Sam Yarbrough wins Locked In 150, earns pole for South Carolina 400


TIMMONSVILLE, SOUTH CAROLINA – Sam Yarbrough was not happy with his No. 95 Aaron’s Sales & Lease Ford prior to qualifying for the inaugural Marty Ward Memorial Locked In 150 at Florence Motor Speedway.

After struggling to find pace in practice, Yarbrough entered the 150-lap feature with a conservative mindset, determined to work through the issues hindering his car while simultaneously keeping it in one piece.

Any frustrations Yarbrough had faded away as the Locked In 150 progressed. The veteran racer conserved his equipment before chasing down and passing Cody Kelley for the victory on Friday night, which gave him the pole for the prestigious South Carolina 400 at Florence in the process.

“I’m much relieved to be honest,” Yarbrough said. “I still don’t know how we ended up here, but we made a couple good changes before qualifying and found some speed there. After making a couple small adjustments at the break, the car was really good during those last 50 laps.”

It’s so nice to have some success after all the struggles we’ve had this year.”

Yarbrough has long been seasoned when it comes to navigating abrasive tracks, as he won six titles at Myrtle Beach Speedway prior to its closure in 2020.

Finding the speed he lacked earlier in the afternoon was only one part of the winning formula for Yarbrough in the Locked In 150. He managed to find a perfect balance between being cautious and aggressive during the opening stage by maintaining track position inside the Top 5 while on a conservative strategy.

Despite executing the plan perfectly, Yarbrough was still unsure if adjustments would help him get around the dominant car of the night in Kelley. Once Kelley’s car began to fade in the closing stages, Yarbrough utilized the bottom groove to take the lead and pull away with the Locked In 150 victory.

“At that break, I thought we had a second-place car,” Yarbrough said. “I figured [Kelley] was kind of going to set sail but he was struggling for drive, and I could roll the bottom of [Turns] 3 and 4 really good. I got some clean track and tried to hit my marks every lap. Everything paid off.”

With his victory, Sam Yarbrough is in a great position to chase his second South Carolina 400 crown. (Photo: Susan Wong/NASCAR)

Clean air did not give Yarbrough much comfort with NASCAR Cup Series driver Chase Briscoe consistently recording some of the fastest laps on track.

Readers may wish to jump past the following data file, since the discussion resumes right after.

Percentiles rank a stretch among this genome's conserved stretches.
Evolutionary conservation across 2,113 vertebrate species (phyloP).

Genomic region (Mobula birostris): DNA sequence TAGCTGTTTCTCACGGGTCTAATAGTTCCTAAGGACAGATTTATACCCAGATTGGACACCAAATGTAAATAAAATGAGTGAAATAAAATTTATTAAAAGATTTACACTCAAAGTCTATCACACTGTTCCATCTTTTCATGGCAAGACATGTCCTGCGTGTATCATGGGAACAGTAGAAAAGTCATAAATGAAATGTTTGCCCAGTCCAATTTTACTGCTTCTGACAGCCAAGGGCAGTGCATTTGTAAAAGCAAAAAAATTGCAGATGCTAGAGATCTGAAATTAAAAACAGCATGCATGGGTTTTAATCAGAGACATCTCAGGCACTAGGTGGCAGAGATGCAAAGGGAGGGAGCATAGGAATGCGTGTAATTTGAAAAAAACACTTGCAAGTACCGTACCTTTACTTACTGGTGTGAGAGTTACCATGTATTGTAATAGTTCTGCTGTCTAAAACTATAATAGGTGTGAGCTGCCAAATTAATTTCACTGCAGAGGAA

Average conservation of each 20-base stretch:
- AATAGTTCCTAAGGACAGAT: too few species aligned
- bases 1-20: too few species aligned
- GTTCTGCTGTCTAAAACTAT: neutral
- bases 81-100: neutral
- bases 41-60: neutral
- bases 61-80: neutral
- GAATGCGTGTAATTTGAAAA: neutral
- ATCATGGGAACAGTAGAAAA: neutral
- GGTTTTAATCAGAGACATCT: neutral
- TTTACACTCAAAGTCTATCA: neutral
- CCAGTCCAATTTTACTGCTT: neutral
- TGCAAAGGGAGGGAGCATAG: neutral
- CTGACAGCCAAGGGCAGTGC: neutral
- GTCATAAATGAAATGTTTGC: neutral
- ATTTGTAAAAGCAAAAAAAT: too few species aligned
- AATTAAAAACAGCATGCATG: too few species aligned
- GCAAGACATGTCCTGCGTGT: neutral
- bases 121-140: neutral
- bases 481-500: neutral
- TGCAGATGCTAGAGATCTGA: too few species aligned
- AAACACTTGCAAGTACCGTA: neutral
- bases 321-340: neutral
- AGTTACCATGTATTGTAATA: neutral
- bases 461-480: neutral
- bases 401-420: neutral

Driving a car prepared by Chad Bryant Racing, Briscoe saved the most tires of anybody on track by dropping to the rear of the 20-car field during the opening stretch. Briscoe made a spirited charge towards the front after the Lap 97 break but ran out of time to overtake Yarbrough for the lead.

The chemistry Briscoe already shared with Bryant from their time together in the ARCA Menards Series made preparing for the Locked In 150 a calm experience. He cherished the opportunity to race with Bryant again, but was disappointed the venture did not result in a victory.

“I would have loved to have a caution,” Briscoe said. “It would have been hard to pass [Yarbrough] if we did have one because I would have been stuck on the outside [on the restart]. Towards the end, I started running the top in Turns 1 and 2, but in [Turns] 3 and 4, you had to be on the inside wall.

This was something totally different for me, and I really enjoyed it.”

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A victory on Friday would have made committing to the South Carolina 400 in November an easy decision for Briscoe. The event takes place after the conclusion of the Cup Series season, but Briscoe plans to talk with his wife Marissa before choosing to chase the Late Model Stock crown jewel.

Briscoe believes he made significant progress at Florence following his debut Late Model Stock race at North Wilkesboro Speedway in May, which resulted in a solid 10th place finish. While he stopped short of saying he had the discipline figured out, Briscoe is optimistic he can compete for a win in his next Late Model Stock race, whenever that may be.

“There’s a feel you’re supposed to have,” Briscoe said. “All day today, I knew that wasn’t how a car was supposed to feel, but I didn’t really know what it should feel like. Now I have a baseline of what this thing should feel like if I want to compete for a win.”

That’s going to be a big thing if I ever come back and run another one.”

If Briscoe does elect to compete in the South Carolina 400, Yarbrough will be one of the primary obstacles standing in his way of a win.

Yarbrough’s triumph puts him in a perfect position to claim his second South Carolina 400 victory after previously doing so at Myrtle Beach in 2007. A win in November would make him the first driver to win the race at both Myrtle Beach and Florence.

With the South Carolina 400 being an endurance race for Late Model Stocks, Yarbrough said tire conservation is going to be even more pertinent compared to Friday but stressed the importance of also having a fast car through every portion of the feature.

“[The pole] means a lot as long as the car is good,” Yarbrough said. “If the car is not good when you’re starting up front, you’re just going to go backwards. The mindset is the same as every race, which is to work hard, make good adjustments and do the best you can.”

We’re going to get this car better for November and see how it goes.”

Yarbrough has just over two months to make his red No. 95 as fast as possible before pursuing a second victory in one of the southeast’s most cherished Late Model Stock events.